ty for the government of the institu- ly
tionl, but among these there was one tot
which he desired to impress upon the thie
student body, and which he would ex- no
pect them to observe, and that was In
that the faculty confidently -expected ma
all of the students to act asehristian pe,
gentlemen and christian women.' an<
For a good many years this editor ag,
has been attending the openings of ati,
Newberry college, and it is always a doi
pleasure to see so many young men fill
and women eager to secure a christian
education. At all of these openings
there haa been preswit Chief Justieo
Y. J. Pope, who has been a member
of the board of trustees since the re- tle
turn of the college to Newberry. Un- ftt
fortunately he wvas unable to be:pres- the
en Friday on account of the meeting at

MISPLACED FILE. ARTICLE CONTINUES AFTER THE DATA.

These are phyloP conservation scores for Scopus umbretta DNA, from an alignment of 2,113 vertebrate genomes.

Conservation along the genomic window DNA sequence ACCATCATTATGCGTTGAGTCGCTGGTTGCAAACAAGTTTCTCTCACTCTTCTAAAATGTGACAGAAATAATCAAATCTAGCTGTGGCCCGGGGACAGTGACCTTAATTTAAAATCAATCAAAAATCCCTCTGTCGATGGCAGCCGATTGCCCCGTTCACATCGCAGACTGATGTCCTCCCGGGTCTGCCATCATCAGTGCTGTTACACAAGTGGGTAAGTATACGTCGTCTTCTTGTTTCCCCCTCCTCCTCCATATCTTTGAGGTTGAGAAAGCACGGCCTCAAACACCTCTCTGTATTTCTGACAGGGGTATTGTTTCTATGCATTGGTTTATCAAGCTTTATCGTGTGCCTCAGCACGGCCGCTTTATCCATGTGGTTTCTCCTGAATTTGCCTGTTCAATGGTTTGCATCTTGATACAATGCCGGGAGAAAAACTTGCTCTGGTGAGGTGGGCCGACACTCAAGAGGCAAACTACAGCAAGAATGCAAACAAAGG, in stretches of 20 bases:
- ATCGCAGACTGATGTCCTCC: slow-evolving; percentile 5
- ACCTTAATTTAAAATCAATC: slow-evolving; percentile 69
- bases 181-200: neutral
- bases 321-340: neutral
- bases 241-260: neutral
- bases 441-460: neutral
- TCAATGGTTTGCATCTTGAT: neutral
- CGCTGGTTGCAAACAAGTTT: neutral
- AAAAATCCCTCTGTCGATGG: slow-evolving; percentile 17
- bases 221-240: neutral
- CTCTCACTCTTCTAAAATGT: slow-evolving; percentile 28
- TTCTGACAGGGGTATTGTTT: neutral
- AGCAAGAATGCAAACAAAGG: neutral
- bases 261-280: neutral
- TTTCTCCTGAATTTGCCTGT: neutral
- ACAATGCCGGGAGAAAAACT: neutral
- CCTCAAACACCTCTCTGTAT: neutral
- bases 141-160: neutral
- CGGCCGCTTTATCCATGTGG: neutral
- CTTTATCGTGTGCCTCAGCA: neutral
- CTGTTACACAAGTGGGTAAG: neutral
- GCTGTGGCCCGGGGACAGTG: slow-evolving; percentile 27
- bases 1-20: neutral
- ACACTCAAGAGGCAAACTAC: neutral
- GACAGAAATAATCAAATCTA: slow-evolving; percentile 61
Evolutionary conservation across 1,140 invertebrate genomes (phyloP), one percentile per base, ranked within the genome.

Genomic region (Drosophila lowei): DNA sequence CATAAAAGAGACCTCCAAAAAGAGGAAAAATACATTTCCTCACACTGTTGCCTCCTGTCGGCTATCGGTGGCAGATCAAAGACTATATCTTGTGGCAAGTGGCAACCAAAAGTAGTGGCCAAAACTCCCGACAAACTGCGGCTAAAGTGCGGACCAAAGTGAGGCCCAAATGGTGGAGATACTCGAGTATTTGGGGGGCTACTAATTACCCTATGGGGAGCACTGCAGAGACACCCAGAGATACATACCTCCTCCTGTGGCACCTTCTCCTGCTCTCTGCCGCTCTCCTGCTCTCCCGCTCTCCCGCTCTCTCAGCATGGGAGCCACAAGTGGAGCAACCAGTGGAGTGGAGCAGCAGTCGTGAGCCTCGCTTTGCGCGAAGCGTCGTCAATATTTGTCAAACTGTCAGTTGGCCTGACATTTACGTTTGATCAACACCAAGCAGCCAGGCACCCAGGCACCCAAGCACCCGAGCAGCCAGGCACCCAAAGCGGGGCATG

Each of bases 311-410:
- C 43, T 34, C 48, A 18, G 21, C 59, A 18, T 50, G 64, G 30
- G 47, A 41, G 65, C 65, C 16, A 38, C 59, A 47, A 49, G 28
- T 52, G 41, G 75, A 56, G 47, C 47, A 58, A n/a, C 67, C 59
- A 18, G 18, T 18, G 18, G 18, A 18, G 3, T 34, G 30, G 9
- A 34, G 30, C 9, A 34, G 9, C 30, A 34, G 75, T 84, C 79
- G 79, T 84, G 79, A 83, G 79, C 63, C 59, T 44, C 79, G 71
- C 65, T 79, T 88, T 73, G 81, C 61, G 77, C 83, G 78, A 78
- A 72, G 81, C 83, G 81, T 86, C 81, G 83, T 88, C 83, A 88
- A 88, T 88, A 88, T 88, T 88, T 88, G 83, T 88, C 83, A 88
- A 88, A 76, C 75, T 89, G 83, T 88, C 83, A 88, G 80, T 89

of the Supreme court in Columbia. ye,n
The faculty were all present except In
Prof. Kieklighter, who L3 recuperat- it
ing from a spell of fever. wh
IMean maximum 86.2.
IMean minimum 68.0. r
IMean 77.1. r
IMaximum 93: date, 9th. hi
Minimum 60: date, 9th.
Greatest daily range 33,
Total 4.94 inches.a
Greatest in 24 hours 1.70 inches; an
Number or days with .01 inch or b
more precipitation 11; clear, 4; faiAr,
114; cloudy, 12. . .on
Thunder storm, 2, 3, 12, 19, 23, 24. me
Wecst India storm 17th doing great wo
deal of damage to cotton and hay
crops. W. 0. Peterson.
I eadfatll Union. as
Deadfall Farmors' Union meets at
Deadfall on Friday afternoon at fi
4 o'clock, October 5. All membiersfl
are urgently requested to attend andfi
those who are not members are invit- f
ed to be present and become riembers.
Tax Paying Time, a
County Treasurer Epps gives to lie
the tax payers of Newbei'ry county
the pleqgsing information :,hat his
books will be opened on thaeh5th of
this month for. the collectionL of the
taxes. The tax levyr for this ear
aprat from the special railroad and
school 'district, tax amounts to 13 -mi
Another matter, which he desires to
call to the attention of those wvho. call sh
to pay their taxes is- that ,' -:Miee ex
of land is assessed separate' nd a Ph'
sep)arate receipt~ awill hnr.vvh ;o le .it.. C1